The fifth column (2014 EOY Transitional) is my best estimate of how many "Grandmothered" or "Transitional" policy enrollees there still were as of the end of 2014. These are policies which were supposed to have been cancelled at the end of 2013, but which were extended due to the Obama administration's damage control waiver announcement in response to the "if you like your plan you can keep it!!" debacle. Based on the very limited data I have so far, I'm estimating that roughly 30% of all off-exchange enrollees (in the states which allowed them at all) fall into this categorySEE UPDATE 

It's important to note, however, that 16 states didn't allow transitional policies at all (or did but with very tight restrictions).

Finally, the last column (2014 EOY Grandfathered) are my estimate of how many people were still enrolled in "Grandfathered" policies at the end of last year. These are policies which were in place and enrolled in prior to the ACA being signed into law in the first place back in 2010. I'm estimating these at roughly 10% of the total for states which allowed transitional policies and 18% of the total for states which didn't allow them. SEE UPDATE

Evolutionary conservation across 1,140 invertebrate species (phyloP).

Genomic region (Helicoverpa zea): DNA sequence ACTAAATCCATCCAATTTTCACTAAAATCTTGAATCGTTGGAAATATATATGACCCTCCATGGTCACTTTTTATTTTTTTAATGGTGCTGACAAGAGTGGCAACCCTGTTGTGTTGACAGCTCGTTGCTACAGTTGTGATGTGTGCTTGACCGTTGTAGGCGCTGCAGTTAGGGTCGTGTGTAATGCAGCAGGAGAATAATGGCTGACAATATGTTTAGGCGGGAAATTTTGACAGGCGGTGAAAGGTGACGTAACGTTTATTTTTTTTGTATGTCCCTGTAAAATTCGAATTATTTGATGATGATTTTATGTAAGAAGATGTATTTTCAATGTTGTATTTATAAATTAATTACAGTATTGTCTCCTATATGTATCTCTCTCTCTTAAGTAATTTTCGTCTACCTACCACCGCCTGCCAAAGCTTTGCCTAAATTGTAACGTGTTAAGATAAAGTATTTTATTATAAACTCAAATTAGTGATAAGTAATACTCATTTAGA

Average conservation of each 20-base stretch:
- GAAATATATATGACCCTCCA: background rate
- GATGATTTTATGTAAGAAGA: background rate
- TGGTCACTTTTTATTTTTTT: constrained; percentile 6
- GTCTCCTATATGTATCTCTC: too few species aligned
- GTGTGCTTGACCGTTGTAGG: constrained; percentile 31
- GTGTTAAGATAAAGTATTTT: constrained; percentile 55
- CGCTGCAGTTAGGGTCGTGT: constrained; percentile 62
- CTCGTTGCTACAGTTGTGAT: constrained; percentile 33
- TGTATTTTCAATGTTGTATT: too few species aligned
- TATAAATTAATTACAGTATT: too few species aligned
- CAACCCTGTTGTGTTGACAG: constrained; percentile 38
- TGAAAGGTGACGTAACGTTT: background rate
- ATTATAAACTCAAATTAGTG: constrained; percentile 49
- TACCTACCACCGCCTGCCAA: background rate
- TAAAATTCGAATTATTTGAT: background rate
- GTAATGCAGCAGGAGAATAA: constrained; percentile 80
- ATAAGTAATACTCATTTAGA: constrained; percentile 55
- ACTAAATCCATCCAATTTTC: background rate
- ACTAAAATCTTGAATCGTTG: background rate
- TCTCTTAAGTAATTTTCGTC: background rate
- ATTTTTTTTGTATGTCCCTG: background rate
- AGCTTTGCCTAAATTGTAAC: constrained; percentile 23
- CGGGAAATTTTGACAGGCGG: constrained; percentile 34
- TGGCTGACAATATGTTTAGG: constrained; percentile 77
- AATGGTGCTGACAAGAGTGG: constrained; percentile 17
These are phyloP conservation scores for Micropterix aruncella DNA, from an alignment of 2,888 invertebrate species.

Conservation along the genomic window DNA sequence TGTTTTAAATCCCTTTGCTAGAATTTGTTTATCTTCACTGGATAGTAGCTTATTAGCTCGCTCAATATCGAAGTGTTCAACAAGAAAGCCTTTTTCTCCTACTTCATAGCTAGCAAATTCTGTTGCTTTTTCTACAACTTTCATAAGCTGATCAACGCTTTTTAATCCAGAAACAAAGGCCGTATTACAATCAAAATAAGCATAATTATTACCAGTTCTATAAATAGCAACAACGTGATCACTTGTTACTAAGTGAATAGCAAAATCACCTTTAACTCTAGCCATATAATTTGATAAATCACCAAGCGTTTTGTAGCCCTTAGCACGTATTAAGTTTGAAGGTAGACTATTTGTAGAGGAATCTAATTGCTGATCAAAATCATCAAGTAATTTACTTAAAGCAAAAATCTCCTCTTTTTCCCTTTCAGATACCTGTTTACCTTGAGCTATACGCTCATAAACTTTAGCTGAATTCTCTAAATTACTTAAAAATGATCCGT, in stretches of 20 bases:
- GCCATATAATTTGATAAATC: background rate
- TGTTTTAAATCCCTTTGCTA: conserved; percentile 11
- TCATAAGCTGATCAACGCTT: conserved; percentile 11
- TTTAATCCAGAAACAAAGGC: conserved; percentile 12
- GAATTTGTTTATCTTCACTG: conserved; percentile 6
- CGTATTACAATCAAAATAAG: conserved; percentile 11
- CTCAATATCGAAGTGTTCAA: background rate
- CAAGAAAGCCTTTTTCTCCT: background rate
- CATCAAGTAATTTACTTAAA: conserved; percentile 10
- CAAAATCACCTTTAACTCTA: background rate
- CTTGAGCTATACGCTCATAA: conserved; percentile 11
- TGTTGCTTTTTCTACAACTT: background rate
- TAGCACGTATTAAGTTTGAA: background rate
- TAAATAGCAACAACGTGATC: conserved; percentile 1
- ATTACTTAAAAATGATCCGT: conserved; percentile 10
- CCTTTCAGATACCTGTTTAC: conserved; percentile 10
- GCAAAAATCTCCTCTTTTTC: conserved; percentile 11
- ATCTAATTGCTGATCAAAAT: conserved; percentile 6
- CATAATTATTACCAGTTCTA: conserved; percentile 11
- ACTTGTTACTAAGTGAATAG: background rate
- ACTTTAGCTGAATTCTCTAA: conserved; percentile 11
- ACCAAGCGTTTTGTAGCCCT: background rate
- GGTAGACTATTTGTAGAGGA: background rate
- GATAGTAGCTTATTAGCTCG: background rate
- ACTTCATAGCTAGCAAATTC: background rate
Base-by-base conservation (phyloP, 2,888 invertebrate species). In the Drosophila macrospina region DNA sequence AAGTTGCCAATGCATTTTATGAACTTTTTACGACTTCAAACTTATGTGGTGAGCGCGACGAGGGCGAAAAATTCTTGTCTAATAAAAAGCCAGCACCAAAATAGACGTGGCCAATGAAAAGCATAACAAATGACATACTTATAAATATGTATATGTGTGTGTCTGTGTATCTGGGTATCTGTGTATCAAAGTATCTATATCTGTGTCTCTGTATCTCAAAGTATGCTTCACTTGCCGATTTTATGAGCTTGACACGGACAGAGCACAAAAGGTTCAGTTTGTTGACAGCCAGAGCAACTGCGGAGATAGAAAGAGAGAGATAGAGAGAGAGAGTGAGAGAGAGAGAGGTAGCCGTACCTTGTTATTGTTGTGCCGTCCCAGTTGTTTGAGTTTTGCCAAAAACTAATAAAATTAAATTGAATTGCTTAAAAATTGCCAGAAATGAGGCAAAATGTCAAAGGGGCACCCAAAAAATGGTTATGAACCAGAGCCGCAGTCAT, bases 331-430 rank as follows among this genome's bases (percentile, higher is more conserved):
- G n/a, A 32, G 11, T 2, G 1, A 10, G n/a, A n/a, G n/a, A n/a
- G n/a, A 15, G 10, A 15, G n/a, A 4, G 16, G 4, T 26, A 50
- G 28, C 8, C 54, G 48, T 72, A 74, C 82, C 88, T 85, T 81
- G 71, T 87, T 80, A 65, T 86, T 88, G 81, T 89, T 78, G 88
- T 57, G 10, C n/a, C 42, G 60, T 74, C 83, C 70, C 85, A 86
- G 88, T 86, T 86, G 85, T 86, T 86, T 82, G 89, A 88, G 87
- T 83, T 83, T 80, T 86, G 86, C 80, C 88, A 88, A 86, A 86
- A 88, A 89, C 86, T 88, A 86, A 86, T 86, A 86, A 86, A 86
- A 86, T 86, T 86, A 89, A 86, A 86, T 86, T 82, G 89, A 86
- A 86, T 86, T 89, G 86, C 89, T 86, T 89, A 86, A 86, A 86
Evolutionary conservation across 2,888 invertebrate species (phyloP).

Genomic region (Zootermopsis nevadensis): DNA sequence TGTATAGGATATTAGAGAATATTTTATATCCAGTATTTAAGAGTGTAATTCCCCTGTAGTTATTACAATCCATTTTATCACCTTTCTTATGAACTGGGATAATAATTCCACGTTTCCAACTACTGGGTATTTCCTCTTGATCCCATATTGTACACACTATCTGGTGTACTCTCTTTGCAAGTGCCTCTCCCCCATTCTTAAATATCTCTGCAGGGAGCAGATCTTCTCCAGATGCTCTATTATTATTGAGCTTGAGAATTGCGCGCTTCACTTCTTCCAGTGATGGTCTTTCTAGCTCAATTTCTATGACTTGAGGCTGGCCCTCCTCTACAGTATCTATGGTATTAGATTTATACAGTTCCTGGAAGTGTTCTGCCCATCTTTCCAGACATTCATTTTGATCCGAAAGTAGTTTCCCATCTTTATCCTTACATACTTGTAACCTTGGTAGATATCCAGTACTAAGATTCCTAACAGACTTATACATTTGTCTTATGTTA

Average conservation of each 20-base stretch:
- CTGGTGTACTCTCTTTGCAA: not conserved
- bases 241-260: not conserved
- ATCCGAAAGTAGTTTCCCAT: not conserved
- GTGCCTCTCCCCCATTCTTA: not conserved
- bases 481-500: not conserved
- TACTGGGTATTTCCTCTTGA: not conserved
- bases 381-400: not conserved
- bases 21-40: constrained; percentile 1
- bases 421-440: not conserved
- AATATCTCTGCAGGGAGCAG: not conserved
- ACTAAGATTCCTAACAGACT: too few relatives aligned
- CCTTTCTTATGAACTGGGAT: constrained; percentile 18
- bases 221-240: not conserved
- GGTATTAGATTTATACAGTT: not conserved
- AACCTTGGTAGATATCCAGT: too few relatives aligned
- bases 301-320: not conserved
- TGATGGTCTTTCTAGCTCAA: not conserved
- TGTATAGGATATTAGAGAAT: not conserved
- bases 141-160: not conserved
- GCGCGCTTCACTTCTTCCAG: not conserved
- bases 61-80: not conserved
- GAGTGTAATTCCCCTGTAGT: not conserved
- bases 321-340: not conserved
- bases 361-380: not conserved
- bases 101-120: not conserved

MAJOR UPDATE: A huge shout-out to "rebeccastob" via Twitter, who brought my attention to this official memo from the Centers for Medicare & Medicaid Services (CMS), which provides the actual percentages of the individual market which made up "Transitional" policies as fo 2014 in each state!

Needless to say, I was way off-base with my ham-handed, across the board "30% transitional / 10% grandfathered" estimates above.

Unfortunately, there's a big catch: The percentages in the memo are based on the "non-grandfathered, ACA-compliant market in each transitional state" only.

In other words, let's say a state has 100,000 total individual market enrollees, both on and off the market, of which 50,000 are via the exchange, and the CMS memo has Transitional enrollees at an even 10%. If this was 10% of the total, that'd be easy: 10,000 people, leaving 40,000 to be divided among off-exchange QHPs and off-exchange Grandfathered.

The problem is that the percentages require me to first subtract the Grandfathered number...which I don't know either.